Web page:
Zucchini and diced bacon muffins

Seeing the weather getting better and dreaming of getting in shape, I suggested a Sunday afternoon walk to my parents. Around this time every year we go for ONE walk. Then the guilt of being out-of-shape subsides and I let the laziness win. I don’t know that it’s going to be any different this summer. I should really make it so. But all I can manage right now is “Let’s hope”.

They accepted the idea right away. Since we’re not going on walks all the time and might not be going again for another twelve months, I thought I’d add a little bit to my Mom’s pic-nic. My cooking is a bit weak, my baking is way stronger. Playing on my strengths, I searched “vegetable and bacon muffins” on Google. This recipe on 750g looked reasonable.

Friday night, I left the office with my grocery list and went shopping. Saturday morning, I got all the ingredients out and started. On the table there were:

  • an onion
  • a zucchini
  • diced bacon (the recipe said 100gr but I had 163gr and put everything in)
  • 2 eggs
  • flour 120gr
  • milk 1dl
  • margarine 80gr
  • baking powder
  • pepper (I forgot to put it in, it was fine)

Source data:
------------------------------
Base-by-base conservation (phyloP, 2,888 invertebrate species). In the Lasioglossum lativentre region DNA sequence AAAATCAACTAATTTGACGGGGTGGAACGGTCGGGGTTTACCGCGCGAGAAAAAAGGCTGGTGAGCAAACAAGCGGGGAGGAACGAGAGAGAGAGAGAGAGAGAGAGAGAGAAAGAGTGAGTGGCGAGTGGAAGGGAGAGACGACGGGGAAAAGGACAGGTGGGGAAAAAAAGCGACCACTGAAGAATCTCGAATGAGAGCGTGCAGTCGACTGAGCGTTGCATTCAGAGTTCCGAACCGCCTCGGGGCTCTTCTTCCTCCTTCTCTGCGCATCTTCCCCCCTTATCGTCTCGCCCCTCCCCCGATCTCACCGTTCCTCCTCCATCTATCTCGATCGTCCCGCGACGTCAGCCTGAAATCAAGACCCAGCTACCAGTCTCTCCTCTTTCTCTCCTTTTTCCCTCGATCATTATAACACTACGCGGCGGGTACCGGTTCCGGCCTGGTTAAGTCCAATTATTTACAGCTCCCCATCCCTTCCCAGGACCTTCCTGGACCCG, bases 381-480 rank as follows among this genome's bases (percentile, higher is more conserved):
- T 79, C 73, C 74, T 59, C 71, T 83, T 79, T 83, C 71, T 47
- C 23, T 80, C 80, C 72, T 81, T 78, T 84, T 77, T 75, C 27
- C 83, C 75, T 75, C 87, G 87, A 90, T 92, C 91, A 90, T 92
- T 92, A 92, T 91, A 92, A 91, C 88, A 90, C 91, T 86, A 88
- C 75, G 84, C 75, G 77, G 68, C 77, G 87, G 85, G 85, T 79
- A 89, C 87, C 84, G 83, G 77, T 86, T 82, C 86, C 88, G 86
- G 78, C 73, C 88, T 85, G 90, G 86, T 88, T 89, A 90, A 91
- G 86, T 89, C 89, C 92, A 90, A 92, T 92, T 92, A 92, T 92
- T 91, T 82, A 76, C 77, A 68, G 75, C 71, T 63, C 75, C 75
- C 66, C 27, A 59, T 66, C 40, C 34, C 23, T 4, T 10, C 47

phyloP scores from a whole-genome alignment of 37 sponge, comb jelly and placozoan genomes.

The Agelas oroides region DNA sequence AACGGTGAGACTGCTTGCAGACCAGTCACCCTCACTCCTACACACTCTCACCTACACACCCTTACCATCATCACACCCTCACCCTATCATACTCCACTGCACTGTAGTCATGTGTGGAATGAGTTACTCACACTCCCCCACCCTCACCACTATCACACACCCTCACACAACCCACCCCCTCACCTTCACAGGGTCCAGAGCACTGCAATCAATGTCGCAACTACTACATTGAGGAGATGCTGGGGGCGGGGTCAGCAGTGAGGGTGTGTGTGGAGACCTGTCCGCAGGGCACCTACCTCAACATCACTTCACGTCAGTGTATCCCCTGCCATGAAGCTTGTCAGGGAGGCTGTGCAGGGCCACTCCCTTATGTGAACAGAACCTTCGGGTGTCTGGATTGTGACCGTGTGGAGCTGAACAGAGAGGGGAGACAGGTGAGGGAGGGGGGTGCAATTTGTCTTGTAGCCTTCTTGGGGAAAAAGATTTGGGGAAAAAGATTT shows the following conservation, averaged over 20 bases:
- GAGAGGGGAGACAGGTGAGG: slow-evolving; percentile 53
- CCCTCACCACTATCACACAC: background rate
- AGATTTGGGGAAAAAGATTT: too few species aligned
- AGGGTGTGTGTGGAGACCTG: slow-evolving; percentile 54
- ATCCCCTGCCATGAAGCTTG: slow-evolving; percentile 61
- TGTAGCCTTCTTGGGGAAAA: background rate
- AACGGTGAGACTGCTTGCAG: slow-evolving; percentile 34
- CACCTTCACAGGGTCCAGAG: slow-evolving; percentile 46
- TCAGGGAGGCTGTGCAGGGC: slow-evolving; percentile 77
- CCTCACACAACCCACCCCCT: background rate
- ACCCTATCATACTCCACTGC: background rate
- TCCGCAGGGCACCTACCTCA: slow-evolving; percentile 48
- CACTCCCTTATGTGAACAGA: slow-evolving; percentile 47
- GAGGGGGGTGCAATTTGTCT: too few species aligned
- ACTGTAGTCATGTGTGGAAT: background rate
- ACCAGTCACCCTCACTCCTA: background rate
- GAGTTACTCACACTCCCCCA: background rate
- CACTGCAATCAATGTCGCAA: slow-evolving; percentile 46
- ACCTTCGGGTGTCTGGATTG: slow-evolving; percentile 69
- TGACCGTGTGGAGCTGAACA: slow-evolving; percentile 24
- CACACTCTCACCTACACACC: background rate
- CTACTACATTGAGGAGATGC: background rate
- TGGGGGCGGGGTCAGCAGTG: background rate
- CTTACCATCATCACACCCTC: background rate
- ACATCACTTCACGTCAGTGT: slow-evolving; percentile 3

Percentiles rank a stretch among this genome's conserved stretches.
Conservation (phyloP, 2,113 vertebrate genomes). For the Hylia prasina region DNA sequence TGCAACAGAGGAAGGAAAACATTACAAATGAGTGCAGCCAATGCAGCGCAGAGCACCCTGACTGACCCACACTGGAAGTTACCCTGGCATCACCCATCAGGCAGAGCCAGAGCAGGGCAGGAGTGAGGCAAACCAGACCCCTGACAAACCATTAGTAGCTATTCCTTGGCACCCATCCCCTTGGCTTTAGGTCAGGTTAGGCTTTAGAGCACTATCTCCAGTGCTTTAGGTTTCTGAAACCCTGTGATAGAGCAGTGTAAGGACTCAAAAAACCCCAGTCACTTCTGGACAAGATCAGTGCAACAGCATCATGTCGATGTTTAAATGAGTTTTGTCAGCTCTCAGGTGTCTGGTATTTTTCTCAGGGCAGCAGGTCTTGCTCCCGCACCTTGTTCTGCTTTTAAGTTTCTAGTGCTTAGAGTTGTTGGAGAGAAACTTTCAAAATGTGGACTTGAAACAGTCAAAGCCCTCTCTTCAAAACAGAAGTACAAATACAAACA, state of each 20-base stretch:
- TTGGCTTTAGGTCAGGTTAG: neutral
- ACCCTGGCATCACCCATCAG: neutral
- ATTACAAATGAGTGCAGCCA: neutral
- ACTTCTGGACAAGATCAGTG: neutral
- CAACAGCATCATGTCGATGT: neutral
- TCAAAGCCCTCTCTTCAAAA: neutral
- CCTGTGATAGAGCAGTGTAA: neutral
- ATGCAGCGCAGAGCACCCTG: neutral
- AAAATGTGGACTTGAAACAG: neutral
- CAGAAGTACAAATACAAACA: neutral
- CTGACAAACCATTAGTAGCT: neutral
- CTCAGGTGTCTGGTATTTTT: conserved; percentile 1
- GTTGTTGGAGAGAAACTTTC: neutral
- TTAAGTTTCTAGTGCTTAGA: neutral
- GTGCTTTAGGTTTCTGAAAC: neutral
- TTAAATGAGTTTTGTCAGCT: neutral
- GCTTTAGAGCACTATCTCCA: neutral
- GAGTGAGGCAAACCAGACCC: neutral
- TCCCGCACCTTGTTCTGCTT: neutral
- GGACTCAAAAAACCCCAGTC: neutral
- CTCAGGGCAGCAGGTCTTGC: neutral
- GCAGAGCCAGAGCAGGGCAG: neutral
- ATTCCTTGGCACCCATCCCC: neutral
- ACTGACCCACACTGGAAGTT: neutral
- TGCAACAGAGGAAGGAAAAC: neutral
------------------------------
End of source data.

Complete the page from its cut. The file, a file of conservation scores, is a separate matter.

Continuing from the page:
So, I had a plan and carried it out. Here’s how that went:

  1. First, I mixed the eggs and the margarine. Then added the flour and the baking powder. This is the basic part of the recipe that can be reused with other vegetables. The recipe suggested to add the milk now but it might be better to add it after the hot stuff.
  2. The diced zucchini, diced bacon and chopped onion were thrown in a hot pan with a little olive oil. It remained there until the bacon had taken a nice colour.
  3. The meat and vegetables were added to the dough. I put in the milk at this moment to prevent the mix from cooking further and stirred until it all became homogeneous.
  4. Then, the mix was transferred to the oiled up muffin pan with great patience and care.
  5. After a 15 minutes stay in the 210 degrees Celsius oven, they came out great. 

Our walk took us around the Rhone river from la Jonction to the Butin Bridge and then to Lignon. Geneva is lovely, the river offers tremendous sights. It was nice to complement them with a great pic-nic. These muffins delighted my parents who asked me for the recipe on the spot.

In responsive web design, designers like to ensure that browsers do not request unnecessary assets such as background images which might not get displayed. Some techniques are better than others. The article Media Query & Asset Downloading Results comes to this useful recommendation. It was recently mentioned on Twitter by the author Tim Kadlec in response to a question from Anna Debenham.

“If you want to hide a background image, your best bet is to hide the parent element. If you can’t do that, then use a cascade override (like test five above) and set the background-image to none when you want it hidden.

For swapping background images, define them both inside of media queries.”

For code examples and extended results, go to the original article.